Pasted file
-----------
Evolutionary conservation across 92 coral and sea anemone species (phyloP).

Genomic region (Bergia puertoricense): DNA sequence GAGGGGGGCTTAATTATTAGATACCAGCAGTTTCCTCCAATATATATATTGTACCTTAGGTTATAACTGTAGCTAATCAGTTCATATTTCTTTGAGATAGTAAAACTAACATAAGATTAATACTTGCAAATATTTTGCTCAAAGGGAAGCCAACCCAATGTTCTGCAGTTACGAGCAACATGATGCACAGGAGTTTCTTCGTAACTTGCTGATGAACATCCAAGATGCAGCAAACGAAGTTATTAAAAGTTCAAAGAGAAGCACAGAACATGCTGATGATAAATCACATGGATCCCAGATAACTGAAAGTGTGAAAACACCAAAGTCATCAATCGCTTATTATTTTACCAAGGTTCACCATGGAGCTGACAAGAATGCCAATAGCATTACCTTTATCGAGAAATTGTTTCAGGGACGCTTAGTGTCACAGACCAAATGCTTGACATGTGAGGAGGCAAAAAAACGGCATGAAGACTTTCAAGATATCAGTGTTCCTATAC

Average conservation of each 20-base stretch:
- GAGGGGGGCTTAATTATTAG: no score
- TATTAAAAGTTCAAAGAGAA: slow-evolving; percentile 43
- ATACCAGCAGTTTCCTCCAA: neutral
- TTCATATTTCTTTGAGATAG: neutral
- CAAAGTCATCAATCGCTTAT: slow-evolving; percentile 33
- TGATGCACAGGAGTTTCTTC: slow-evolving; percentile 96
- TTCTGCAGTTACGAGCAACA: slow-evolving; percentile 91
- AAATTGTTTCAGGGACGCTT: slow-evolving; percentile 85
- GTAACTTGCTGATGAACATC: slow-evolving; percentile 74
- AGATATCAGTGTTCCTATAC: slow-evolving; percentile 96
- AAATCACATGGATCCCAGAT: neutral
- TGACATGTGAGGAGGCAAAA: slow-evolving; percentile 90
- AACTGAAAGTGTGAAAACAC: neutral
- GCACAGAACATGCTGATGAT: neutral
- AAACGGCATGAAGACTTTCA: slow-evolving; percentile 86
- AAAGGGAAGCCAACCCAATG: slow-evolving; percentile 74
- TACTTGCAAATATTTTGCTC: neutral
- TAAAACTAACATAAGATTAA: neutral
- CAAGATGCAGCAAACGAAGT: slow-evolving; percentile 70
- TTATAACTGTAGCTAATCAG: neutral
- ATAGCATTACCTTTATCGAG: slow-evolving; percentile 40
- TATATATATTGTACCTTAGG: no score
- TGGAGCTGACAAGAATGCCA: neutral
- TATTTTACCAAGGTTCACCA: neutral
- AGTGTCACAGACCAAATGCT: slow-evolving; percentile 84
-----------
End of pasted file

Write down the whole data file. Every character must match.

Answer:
Evolutionary conservation across 92 coral and sea anemone species (phyloP).

Genomic region (Bergia puertoricense): DNA sequence GAGGGGGGCTTAATTATTAGATACCAGCAGTTTCCTCCAATATATATATTGTACCTTAGGTTATAACTGTAGCTAATCAGTTCATATTTCTTTGAGATAGTAAAACTAACATAAGATTAATACTTGCAAATATTTTGCTCAAAGGGAAGCCAACCCAATGTTCTGCAGTTACGAGCAACATGATGCACAGGAGTTTCTTCGTAACTTGCTGATGAACATCCAAGATGCAGCAAACGAAGTTATTAAAAGTTCAAAGAGAAGCACAGAACATGCTGATGATAAATCACATGGATCCCAGATAACTGAAAGTGTGAAAACACCAAAGTCATCAATCGCTTATTATTTTACCAAGGTTCACCATGGAGCTGACAAGAATGCCAATAGCATTACCTTTATCGAGAAATTGTTTCAGGGACGCTTAGTGTCACAGACCAAATGCTTGACATGTGAGGAGGCAAAAAAACGGCATGAAGACTTTCAAGATATCAGTGTTCCTATAC

Average conservation of each 20-base stretch:
- GAGGGGGGCTTAATTATTAG: no score
- TATTAAAAGTTCAAAGAGAA: slow-evolving; percentile 43
- ATACCAGCAGTTTCCTCCAA: neutral
- TTCATATTTCTTTGAGATAG: neutral
- CAAAGTCATCAATCGCTTAT: slow-evolving; percentile 33
- TGATGCACAGGAGTTTCTTC: slow-evolving; percentile 96
- TTCTGCAGTTACGAGCAACA: slow-evolving; percentile 91
- AAATTGTTTCAGGGACGCTT: slow-evolving; percentile 85
- GTAACTTGCTGATGAACATC: slow-evolving; percentile 74
- AGATATCAGTGTTCCTATAC: slow-evolving; percentile 96
- AAATCACATGGATCCCAGAT: neutral
- TGACATGTGAGGAGGCAAAA: slow-evolving; percentile 90
- AACTGAAAGTGTGAAAACAC: neutral
- GCACAGAACATGCTGATGAT: neutral
- AAACGGCATGAAGACTTTCA: slow-evolving; percentile 86
- AAAGGGAAGCCAACCCAATG: slow-evolving; percentile 74
- TACTTGCAAATATTTTGCTC: neutral
- TAAAACTAACATAAGATTAA: neutral
- CAAGATGCAGCAAACGAAGT: slow-evolving; percentile 70
- TTATAACTGTAGCTAATCAG: neutral
- ATAGCATTACCTTTATCGAG: slow-evolving; percentile 40
- TATATATATTGTACCTTAGG: no score
- TGGAGCTGACAAGAATGCCA: neutral
- TATTTTACCAAGGTTCACCA: neutral
- AGTGTCACAGACCAAATGCT: slow-evolving; percentile 84